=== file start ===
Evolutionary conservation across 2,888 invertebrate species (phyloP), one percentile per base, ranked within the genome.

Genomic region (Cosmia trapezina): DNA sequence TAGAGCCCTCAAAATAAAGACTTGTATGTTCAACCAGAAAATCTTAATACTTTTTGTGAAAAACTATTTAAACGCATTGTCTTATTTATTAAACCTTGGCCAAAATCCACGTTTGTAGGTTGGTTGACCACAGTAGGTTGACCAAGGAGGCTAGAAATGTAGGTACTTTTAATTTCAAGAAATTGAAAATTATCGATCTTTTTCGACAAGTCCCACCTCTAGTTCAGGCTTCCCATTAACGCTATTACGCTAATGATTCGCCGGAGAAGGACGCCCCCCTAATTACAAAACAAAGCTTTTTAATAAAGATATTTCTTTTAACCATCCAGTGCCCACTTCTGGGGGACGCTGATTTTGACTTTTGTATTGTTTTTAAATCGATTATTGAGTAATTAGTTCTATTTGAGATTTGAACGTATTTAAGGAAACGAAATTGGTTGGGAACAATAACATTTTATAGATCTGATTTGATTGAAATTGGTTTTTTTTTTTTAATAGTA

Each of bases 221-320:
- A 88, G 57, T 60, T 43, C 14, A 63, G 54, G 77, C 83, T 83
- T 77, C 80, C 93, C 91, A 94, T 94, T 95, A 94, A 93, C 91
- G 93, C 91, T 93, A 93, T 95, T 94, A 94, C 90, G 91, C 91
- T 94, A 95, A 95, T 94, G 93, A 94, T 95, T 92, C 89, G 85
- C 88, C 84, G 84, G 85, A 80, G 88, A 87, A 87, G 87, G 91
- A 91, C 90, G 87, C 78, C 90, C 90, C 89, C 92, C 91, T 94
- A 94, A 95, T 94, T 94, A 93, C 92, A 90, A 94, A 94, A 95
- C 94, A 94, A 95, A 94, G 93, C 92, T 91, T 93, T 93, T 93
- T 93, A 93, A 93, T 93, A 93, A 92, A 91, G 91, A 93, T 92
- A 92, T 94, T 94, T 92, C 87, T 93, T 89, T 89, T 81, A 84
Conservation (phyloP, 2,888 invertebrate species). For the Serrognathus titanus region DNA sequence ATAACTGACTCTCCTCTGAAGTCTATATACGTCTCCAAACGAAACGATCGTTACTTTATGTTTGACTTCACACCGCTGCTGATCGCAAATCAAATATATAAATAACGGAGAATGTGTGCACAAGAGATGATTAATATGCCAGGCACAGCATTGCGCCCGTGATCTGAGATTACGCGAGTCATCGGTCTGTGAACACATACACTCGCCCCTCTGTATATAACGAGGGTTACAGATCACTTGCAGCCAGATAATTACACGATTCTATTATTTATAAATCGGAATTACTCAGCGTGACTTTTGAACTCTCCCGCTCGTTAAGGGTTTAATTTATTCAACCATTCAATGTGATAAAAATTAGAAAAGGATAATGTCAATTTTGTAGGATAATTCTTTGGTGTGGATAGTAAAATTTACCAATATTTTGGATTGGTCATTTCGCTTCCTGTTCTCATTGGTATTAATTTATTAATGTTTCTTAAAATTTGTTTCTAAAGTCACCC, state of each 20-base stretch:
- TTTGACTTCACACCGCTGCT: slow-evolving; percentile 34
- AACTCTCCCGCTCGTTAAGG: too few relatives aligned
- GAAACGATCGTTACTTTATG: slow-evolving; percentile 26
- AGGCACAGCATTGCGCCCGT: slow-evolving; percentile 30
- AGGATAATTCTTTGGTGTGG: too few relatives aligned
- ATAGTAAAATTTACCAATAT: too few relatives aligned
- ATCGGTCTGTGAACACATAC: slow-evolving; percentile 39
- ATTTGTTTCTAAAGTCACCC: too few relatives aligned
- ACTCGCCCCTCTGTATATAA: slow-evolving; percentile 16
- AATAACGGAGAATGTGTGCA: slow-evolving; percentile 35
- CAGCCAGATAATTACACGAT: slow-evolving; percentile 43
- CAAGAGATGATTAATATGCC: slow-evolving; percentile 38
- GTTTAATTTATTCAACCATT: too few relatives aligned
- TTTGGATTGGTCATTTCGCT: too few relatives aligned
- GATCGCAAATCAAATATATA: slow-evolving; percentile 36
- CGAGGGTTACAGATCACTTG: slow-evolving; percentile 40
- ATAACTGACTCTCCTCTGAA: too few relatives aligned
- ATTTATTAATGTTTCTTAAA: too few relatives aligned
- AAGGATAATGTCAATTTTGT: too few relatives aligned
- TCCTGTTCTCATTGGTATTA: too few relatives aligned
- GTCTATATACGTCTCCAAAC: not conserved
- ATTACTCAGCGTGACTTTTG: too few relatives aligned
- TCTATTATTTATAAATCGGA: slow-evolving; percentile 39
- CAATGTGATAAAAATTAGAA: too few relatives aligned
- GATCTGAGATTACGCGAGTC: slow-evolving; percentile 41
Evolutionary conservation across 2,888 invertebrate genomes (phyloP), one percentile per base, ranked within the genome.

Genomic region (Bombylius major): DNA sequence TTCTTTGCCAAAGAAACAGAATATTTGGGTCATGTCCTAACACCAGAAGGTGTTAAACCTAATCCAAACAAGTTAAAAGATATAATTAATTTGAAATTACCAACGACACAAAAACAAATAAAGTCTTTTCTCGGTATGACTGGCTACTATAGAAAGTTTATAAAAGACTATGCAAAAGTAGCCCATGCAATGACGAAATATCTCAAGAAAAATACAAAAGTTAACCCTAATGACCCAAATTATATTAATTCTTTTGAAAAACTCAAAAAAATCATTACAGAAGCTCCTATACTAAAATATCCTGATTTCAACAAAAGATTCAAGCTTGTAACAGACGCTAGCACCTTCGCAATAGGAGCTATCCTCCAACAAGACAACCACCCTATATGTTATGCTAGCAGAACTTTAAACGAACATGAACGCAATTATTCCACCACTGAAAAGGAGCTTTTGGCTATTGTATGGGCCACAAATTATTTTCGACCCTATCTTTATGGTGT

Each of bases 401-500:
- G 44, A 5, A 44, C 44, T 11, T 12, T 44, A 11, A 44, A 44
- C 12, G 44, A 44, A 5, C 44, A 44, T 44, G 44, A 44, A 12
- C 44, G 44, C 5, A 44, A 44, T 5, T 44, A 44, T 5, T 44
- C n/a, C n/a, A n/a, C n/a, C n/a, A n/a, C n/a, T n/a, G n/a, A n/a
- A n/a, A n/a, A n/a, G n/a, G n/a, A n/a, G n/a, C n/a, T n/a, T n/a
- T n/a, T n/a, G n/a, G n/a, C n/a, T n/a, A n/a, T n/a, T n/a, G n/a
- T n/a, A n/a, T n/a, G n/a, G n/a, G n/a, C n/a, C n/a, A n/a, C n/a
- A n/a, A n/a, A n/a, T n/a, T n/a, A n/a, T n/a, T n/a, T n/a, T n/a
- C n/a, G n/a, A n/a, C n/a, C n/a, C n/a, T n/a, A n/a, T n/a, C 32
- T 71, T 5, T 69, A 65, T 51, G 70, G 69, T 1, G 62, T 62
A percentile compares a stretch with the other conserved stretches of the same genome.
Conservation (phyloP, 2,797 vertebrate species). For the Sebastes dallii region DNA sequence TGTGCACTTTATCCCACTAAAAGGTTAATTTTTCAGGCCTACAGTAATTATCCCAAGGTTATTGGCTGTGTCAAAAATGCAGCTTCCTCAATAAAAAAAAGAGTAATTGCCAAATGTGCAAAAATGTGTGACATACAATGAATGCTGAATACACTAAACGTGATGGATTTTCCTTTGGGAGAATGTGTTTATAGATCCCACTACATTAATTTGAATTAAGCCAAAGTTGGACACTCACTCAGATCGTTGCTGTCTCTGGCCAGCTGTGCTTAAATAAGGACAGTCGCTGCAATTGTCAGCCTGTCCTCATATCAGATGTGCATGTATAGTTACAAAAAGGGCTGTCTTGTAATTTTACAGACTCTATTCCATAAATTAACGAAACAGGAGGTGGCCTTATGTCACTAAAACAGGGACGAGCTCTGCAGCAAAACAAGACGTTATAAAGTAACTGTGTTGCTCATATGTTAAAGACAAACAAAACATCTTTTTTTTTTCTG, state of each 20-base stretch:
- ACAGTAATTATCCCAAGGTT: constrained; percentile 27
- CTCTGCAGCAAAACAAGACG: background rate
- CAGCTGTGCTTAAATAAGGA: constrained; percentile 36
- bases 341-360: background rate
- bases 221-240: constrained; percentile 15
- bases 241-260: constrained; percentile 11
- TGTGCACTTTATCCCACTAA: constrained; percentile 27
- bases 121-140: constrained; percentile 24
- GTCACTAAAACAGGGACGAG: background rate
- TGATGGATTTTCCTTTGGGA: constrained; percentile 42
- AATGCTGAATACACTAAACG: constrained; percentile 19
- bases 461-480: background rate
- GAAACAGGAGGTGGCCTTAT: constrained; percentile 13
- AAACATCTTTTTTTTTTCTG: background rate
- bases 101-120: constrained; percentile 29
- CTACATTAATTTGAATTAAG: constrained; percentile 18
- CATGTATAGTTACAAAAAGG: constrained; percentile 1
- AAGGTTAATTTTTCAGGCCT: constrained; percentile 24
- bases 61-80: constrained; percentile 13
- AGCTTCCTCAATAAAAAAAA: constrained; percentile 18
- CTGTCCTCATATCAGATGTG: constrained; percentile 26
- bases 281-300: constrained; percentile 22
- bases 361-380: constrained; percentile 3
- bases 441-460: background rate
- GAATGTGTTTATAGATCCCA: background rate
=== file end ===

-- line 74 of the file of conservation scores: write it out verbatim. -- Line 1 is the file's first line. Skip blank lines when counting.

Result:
- AGCTTCCTCAATAAAAAAAA: constrained; percentile 18